Ruin vs Collapse - What's the difference?

ruin | collapse | Related terms |

In transitive terms the difference between ruin and collapse

is that ruin is to cause the ruin of while collapse is to cause something to collapse.

Other Comparisons: What's the difference?




(en noun)
  • The remains of a destroyed or dilapidated construction, such as a house or castle.
  • *(Joseph Addison) (1672–1719)
  • *:The Veian and the Gabian towers shall fall, / And one promiscuous ruin' cover all; / Nor, after length of years, a stone betray / The place where once the very ' ruins lay.
  • *(Joseph Stevens Buckminster) (1751-1812)
  • *:The labour of a day will not build up a virtuous habit on the ruins of an old and vicious character.
  • *{{quote-book, year=1963, author=(Margery Allingham), title=(The China Governess)
  • , chapter=Foreword citation , passage=A canister of flour from the kitchen had been thrown at the looking-glass and lay like trampled snow over the remains of a decent blue suit with the lining ripped out which lay on top of the ruin of a plastic wardrobe.}}
  • (lb) The state of being a ruin, destroyed or decayed.
  • :
  • (lb) Something that leads to serious trouble or destruction.
  • :
  • *(Francis Bacon) (1561-1626)
  • *:The errors of young men are the ruin of business.
  • *
  • *:The Bat—they called him the Bat.. Most lone wolves had a moll at any rate—women were their ruin —but if the Bat had a moll, not even the grapevine telegraph could locate her.
  • (lb) A fall or tumble.
  • *(George Chapman) (1559-1634)
  • *:His ruin startled the other steeds.
  • A change that destroys or defeats something; destruction; overthrow.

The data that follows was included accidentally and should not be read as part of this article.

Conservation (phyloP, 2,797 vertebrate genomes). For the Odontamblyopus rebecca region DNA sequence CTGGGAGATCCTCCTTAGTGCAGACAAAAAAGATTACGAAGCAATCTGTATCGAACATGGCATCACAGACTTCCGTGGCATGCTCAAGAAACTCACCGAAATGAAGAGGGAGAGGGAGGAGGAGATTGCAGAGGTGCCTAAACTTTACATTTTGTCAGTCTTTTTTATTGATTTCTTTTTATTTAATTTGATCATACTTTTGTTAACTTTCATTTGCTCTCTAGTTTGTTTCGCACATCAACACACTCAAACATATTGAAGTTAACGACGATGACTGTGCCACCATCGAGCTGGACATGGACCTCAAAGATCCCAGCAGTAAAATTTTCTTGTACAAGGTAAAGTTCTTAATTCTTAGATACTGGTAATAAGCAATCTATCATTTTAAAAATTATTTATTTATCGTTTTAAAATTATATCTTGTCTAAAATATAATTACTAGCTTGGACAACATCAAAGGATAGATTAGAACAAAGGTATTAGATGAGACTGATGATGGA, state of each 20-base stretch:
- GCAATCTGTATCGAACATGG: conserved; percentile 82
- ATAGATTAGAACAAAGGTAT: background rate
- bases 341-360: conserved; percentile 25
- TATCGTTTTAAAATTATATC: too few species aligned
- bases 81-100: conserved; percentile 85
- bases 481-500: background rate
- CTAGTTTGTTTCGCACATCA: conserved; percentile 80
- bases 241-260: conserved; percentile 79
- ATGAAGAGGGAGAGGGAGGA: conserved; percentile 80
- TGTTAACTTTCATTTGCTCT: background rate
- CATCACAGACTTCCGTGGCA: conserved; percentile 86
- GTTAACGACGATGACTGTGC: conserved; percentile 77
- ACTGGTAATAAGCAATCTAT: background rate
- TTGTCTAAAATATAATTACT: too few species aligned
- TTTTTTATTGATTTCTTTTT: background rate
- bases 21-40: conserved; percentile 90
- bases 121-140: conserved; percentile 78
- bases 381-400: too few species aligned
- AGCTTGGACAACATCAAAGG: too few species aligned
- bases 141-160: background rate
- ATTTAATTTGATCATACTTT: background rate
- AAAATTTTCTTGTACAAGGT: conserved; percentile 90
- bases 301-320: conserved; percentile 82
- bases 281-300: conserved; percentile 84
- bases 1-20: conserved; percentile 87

• :
  • *(Thomas Gray) (1716-1771)
  • *:Ruin seize thee, ruthless king!
  • Verb

    (en verb)
  • to cause the ruin of.
  • * 1883 ,
  • In one way, indeed, he bade fair to ruin us; for he kept on staying week after week, and at last month after month, so that all the money had been long exhausted...
  • To destroy or make something no longer usable.
  • He ruined his new white slacks by accidentally spilling oil on them.
  • * Longfellow
  • By the fireside there are old men seated, / Seeling ruined cities in the ashes.
  • To upset or mess up the plans or progress of, or to put into disarray; to spoil.
  • My car breaking down just as I was on the road ruined my vacation.


    * destroy * fordo * ruinate * wreck


    * build * construct * found * produce



  • To fall down suddenly; to cave in
  • * Maunder
  • A balloon collapses when the gas escapes from it.
  • To cease to function due to a sudden breakdown; to fail suddenly and completely
  • Pyramid schemes tend to generate profits for a while and then collapse .
  • To fold compactly
  • (cricket) For several batsmen to get out in quick succession
  • To cause something to collapse.
  • Hurry up and collapse the tent so we can get moving.
  • To pass out and fall to the floor or ground, as from exhaustion or other illness; to faint
  • The exhausted singer collapsed onstage and had to be taken to the hospital.

    Derived terms

    * collapsible


    (en noun)
  • The act of collapsing
  • * {{quote-news
  • , year=2012 , date=April 21 , author=Jonathan Jurejko , title=Newcastle 3-0 Stoke , work=BBC Sport citation , page= , passage=The top six are assured of continental competition and after making a statement of intent against Stoke, it would take a dramatic collapse for Newcastle to surrender their place.}}
  • Constant function, one-valued function (in automata theory) (in particular application causing a reset)
  • Anagrams

    * English ergative verbs ----